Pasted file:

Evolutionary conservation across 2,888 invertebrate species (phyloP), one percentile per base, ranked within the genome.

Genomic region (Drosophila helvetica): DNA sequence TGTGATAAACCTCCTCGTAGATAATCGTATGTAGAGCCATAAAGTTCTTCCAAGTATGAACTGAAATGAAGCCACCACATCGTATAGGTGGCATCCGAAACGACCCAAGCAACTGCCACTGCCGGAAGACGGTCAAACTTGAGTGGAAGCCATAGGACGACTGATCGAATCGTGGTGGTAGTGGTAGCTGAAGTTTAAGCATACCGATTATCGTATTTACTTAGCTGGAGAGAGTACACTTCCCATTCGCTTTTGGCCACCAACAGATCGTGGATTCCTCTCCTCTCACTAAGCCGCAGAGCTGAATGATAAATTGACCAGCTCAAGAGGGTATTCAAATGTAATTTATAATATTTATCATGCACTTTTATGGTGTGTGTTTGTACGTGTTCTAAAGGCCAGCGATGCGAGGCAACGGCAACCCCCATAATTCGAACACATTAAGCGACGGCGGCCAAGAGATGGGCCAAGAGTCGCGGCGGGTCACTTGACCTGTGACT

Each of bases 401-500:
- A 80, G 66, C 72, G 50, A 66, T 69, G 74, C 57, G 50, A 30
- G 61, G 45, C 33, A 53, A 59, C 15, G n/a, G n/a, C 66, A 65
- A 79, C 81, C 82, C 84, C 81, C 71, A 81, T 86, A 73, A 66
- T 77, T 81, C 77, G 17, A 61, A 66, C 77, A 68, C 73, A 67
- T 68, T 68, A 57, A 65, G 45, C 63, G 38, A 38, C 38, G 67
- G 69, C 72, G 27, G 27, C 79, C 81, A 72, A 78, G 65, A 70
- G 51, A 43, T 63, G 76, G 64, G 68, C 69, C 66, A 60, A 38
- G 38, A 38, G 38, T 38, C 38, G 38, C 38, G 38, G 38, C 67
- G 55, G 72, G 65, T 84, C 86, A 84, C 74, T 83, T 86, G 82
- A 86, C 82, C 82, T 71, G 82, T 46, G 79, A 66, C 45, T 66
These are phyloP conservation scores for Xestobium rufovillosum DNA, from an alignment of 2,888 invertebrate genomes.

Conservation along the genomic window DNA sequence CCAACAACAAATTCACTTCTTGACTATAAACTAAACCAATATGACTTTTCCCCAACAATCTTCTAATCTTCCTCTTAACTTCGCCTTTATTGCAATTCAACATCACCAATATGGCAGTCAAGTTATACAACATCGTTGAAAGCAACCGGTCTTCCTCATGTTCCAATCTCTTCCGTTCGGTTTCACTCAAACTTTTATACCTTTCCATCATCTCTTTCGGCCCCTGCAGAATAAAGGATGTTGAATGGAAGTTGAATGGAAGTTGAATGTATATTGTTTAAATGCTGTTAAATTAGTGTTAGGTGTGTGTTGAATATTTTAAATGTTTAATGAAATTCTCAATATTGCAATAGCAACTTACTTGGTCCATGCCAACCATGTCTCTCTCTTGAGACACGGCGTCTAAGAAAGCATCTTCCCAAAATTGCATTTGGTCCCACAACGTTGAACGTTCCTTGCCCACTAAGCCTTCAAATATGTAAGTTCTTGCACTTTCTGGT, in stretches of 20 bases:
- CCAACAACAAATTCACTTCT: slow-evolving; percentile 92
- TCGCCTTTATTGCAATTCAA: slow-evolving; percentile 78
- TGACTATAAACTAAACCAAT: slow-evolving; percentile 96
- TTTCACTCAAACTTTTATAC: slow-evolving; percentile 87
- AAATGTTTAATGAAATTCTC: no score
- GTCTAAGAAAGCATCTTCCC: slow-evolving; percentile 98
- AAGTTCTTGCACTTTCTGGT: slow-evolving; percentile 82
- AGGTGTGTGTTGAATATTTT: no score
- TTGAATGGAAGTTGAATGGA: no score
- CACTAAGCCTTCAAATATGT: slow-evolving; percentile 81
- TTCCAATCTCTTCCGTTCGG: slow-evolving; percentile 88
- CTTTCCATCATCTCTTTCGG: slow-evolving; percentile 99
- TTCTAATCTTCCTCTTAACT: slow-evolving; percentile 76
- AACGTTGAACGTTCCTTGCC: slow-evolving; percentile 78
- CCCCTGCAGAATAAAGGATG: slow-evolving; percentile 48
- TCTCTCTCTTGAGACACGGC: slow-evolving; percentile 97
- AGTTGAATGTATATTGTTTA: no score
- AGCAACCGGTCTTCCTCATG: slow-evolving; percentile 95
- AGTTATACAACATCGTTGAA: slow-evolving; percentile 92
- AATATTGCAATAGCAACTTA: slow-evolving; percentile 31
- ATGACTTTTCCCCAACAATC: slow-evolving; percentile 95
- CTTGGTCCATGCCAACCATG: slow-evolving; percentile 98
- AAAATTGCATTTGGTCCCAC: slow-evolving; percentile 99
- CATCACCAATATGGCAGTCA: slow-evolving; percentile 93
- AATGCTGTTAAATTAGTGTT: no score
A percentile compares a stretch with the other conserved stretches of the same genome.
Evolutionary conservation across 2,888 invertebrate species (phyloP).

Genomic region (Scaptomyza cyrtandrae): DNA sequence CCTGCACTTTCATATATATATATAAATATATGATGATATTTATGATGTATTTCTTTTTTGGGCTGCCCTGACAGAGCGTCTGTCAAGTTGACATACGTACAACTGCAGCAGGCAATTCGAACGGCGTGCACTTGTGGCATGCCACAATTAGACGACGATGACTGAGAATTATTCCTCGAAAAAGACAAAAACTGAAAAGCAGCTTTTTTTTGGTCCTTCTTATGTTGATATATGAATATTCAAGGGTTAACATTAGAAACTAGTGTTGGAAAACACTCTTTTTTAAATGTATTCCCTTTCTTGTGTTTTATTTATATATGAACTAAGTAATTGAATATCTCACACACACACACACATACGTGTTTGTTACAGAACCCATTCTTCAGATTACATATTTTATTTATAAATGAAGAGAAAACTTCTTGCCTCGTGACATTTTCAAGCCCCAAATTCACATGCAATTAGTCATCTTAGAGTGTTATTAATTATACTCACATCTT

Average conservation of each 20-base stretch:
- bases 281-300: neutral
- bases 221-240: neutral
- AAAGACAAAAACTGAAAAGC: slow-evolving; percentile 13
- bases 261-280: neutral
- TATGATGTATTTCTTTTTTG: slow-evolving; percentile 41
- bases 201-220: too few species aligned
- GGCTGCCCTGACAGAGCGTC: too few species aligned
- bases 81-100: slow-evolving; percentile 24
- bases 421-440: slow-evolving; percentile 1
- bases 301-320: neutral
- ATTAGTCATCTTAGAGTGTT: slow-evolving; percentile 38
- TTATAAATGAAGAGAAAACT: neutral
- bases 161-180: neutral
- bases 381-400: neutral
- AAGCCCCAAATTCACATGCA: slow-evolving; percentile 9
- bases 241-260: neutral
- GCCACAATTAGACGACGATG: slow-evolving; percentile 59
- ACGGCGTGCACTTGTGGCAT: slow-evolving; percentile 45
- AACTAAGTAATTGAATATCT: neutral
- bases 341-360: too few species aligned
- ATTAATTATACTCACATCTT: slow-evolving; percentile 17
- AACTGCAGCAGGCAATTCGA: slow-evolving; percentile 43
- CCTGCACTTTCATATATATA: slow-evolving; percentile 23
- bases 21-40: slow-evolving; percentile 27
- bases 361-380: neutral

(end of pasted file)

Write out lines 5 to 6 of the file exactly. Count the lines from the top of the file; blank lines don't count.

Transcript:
- G 61, G 45, C 33, A 53, A 59, C 15, G n/a, G n/a, C 66, A 65
- A 79, C 81, C 82, C 84, C 81, C 71, A 81, T 86, A 73, A 66